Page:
With the arrival of Momma Daughter and Mr. Field and Stream (they are living with us for a while), some nasty little bug has invaded our home.  It started with Mr. Field and Stream.  Now, Granddaughter and Precious have it.  Neither Wendy nor I want it.

I took a walk and gathered some lovely boughs, with only my virtual MooseBoots because I have not made the physical ones yet.

We made tea last night from Eastern Hemlock tree boughs.  We steeped them in hot water for a while.  It makes a nice tea ... no sugar or cream required.  The tea is packed with vitamin C and should help us avoid this bug.  Of course, White Pine and Douglas Fir tea works just as well.  If you live in Maine and want a good book on tree identification, check out Forest Trees of Maine Centennial Edition 1908-2008.  The book is packed with histroic information, identification keys, and great color photos of bark buds, fruit, and the whole tree.  My favorite parts are the Summer and Winter identification keys.  You can also download an older version, but it does not have the winter key or color photos.

Isn't it amazing that nature provides us the cures and tools we need, if we only look.  Of course, that is what this whole MooseBoots journey is all about.  Not only learning these secrets, but using them.

Friday, March 12, 2010


While I may have known Spring has arrived, a few other have noticed.  The Earth is coming alive.  On the way to work two days ago, I saw a large flock of geese returning from "winter vacation."  Yesterday, I was driving to work and heard a red-winged blackbird singing.  And, last night while coming home from dance class, we saw a raccoon crossing the road.

The sugaring season is winding down ... I have collected only 6 gallons of sap in the last few days from 15 taps.  The season was short this year and I didn't trust my gut and tap immediately when I "felt" it was time.  We were still fortunate to be able to boil down about 1.5 gallons of syrup.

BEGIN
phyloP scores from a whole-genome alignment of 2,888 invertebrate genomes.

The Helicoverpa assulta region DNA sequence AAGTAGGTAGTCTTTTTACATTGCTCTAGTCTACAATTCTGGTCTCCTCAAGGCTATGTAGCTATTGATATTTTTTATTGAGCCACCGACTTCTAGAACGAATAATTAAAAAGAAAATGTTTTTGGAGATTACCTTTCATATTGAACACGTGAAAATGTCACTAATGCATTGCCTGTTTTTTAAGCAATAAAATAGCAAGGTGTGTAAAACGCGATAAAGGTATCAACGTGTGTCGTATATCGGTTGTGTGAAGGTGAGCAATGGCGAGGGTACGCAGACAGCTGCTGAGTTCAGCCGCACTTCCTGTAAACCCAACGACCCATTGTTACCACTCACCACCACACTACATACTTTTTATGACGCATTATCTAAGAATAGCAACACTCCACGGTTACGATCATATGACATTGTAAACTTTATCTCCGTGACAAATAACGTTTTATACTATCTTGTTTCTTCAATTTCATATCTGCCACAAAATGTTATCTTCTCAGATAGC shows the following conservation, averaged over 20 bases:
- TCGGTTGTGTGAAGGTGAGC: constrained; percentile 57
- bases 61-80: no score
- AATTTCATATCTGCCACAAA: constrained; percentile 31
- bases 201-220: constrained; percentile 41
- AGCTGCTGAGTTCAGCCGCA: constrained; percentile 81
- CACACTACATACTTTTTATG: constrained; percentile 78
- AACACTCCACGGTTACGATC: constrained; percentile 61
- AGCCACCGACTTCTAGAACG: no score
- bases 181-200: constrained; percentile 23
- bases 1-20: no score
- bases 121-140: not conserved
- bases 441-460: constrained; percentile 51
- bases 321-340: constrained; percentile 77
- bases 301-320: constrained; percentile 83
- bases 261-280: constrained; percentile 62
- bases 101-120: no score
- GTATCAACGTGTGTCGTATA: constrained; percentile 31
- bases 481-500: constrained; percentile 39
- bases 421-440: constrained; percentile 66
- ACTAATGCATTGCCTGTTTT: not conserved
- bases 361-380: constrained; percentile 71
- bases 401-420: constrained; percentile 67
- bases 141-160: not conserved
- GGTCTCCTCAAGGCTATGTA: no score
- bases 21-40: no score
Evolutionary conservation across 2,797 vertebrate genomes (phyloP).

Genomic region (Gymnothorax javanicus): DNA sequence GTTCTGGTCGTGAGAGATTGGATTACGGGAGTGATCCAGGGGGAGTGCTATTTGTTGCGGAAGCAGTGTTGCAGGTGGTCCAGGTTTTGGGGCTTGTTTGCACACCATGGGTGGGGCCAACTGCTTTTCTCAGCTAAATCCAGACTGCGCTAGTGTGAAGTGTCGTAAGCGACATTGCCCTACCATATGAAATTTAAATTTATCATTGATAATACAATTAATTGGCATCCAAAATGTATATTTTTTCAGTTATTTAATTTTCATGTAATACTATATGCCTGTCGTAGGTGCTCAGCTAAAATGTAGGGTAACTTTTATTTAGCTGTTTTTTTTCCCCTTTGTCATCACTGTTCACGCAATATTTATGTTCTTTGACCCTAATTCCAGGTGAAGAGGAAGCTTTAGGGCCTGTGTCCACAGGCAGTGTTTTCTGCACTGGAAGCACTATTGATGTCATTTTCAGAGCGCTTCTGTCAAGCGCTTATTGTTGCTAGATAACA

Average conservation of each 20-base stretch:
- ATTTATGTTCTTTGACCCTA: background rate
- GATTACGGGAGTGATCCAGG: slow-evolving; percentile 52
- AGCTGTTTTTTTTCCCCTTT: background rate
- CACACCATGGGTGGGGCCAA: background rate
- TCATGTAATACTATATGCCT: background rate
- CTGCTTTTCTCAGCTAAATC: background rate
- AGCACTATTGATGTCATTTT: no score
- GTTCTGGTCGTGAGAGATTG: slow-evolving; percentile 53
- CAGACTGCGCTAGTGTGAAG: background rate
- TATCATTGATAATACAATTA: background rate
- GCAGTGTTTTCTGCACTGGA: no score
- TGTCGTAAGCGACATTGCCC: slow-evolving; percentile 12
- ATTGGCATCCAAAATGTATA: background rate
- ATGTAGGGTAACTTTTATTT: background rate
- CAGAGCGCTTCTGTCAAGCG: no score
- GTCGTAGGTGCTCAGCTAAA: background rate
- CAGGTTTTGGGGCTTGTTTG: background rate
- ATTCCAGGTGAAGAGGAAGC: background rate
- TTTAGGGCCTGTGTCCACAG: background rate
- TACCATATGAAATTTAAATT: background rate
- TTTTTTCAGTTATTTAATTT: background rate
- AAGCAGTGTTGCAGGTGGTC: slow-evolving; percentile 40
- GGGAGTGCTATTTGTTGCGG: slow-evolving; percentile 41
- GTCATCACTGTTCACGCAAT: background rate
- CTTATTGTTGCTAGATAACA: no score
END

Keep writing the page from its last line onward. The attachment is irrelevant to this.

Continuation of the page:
It is time to resume hide tanning.  I think I will have to work with Mr. Field and Stream, who seems interested in learning if given some instructive guidance.  There are a lot of hides to work still.  I guess I will need to start posting a bit about the process I am using.  I will also need to keep working on my "practice boots."

Additionally, we will need to continue working on our awareness and begin our work on our foraging this year.  The greens and wild edibles won't be long now.  And so, my MooseBoots journey continues....

Sunday, March 7, 2010

More Sugaring and Learning Experiences (a.k.a. Failures)

Today was the latest round of boiling.  I lit the fire at about 0800.  Before that, I made a quick run in the woods to find standing deadwood.  The fire built, it was time to boil.  I did things a little different today ... I have been concerned that we are nearing the end of the season in my area.  It had not fallen beloew freezing for almost a week.  This morning, though, the rabbit water bottles were frozen solid.  I am hoping the season holds a bit longer ... we've only boiled down 6 quarts of syrup; we need 12 to make it through the year.  Notice that the middle bottles are dark ... I think that this, too, is an indication that the season is nearing the end.

While boiling, I tried my hand, not so successfully, at rock boiling.  Perhaps, I had too much sap in the pan and not enough rock.  Or, I didn't let the rocks heat enough.  Or, I had the pan resting on the damp wet ground.  I don't know ... I did get it to steam a bit.  This will take more experimentation.  I tried a few rocks ... one became very brittle and fell apart in sheets in the sap (I may now have some blanks for stone tools), the other two did not break in the same way, but did crack after a while.  Better luck next time!

As I worked, I tried to make a set of thongs by carving the belly of a stick and bending the wood over.  I carved too deep ... the stick broke instead of bending.  So, next time, I will not carve so deep and I will steam the wood before trying to bend it.  Additionally, I cut a few pieces of grapevine to play with basket weaving ... another skill I have no experience with.  These seem a little too brittle too ... perhaps they need to be soaked in boiling water or steamed.

I believe that it is wonderful to learn.  I also believe that unapplied knowledge is useless and that the best way to learn something is to do it.  I tend to learn more from my mistakes so I am not too disappointed overall.